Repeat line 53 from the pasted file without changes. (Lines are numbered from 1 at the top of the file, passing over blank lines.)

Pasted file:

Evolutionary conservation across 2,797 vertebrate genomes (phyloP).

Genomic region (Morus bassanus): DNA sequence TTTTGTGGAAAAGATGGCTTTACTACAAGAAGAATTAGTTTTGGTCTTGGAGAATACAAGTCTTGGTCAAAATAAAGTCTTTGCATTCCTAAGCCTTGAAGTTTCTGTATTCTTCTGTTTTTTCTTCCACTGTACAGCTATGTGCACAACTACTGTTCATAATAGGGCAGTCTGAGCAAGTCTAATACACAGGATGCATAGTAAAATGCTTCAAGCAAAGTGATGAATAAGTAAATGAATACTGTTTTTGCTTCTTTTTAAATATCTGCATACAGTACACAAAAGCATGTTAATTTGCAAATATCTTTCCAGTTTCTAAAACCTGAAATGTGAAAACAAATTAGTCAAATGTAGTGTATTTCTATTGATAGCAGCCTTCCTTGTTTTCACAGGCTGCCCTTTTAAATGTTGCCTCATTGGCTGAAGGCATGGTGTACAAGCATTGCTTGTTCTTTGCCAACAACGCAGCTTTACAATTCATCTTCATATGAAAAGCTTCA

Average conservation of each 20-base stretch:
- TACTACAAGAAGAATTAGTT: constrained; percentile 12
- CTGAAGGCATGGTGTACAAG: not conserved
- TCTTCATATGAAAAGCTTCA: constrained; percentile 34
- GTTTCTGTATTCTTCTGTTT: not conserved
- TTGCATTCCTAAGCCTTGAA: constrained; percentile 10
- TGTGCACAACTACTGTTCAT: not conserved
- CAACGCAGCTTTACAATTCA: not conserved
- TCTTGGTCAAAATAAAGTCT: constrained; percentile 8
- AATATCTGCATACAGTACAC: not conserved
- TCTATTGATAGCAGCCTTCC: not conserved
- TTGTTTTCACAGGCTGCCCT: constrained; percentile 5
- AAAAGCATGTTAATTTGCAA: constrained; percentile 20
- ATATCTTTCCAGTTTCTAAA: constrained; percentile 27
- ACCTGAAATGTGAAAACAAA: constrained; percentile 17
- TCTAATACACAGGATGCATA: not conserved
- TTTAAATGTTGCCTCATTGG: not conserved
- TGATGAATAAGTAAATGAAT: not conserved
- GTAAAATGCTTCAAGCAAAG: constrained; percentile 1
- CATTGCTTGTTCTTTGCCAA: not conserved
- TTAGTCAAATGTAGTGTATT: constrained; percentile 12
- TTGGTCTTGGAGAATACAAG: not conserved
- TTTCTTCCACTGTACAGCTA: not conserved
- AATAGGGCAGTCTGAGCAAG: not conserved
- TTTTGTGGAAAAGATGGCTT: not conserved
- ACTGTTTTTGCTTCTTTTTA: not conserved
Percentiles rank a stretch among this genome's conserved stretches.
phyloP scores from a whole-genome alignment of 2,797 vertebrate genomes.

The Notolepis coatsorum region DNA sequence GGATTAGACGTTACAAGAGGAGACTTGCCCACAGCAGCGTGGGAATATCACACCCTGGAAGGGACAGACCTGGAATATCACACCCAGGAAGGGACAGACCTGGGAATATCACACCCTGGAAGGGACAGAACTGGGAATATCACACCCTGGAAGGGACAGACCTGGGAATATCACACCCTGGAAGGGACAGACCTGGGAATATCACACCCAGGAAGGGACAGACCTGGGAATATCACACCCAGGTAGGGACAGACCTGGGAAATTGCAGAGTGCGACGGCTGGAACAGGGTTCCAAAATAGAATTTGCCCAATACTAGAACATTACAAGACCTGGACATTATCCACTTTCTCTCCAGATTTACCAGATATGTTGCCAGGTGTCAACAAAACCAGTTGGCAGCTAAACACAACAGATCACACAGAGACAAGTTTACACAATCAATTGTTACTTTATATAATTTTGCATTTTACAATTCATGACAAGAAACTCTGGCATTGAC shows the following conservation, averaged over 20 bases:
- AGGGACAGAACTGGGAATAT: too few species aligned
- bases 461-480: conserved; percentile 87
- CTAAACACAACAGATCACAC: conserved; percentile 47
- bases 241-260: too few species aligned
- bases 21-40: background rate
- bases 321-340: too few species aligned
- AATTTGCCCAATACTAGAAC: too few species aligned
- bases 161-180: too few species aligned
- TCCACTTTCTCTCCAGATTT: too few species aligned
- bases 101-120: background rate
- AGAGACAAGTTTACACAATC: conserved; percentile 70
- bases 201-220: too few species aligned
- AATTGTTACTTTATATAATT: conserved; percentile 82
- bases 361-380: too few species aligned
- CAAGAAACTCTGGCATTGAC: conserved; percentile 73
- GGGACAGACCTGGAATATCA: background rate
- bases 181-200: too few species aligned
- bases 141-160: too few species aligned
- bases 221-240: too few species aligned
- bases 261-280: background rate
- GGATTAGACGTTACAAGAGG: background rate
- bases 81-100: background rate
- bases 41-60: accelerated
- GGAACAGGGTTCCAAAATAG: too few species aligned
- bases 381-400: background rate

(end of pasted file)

- bases 81-100: background rate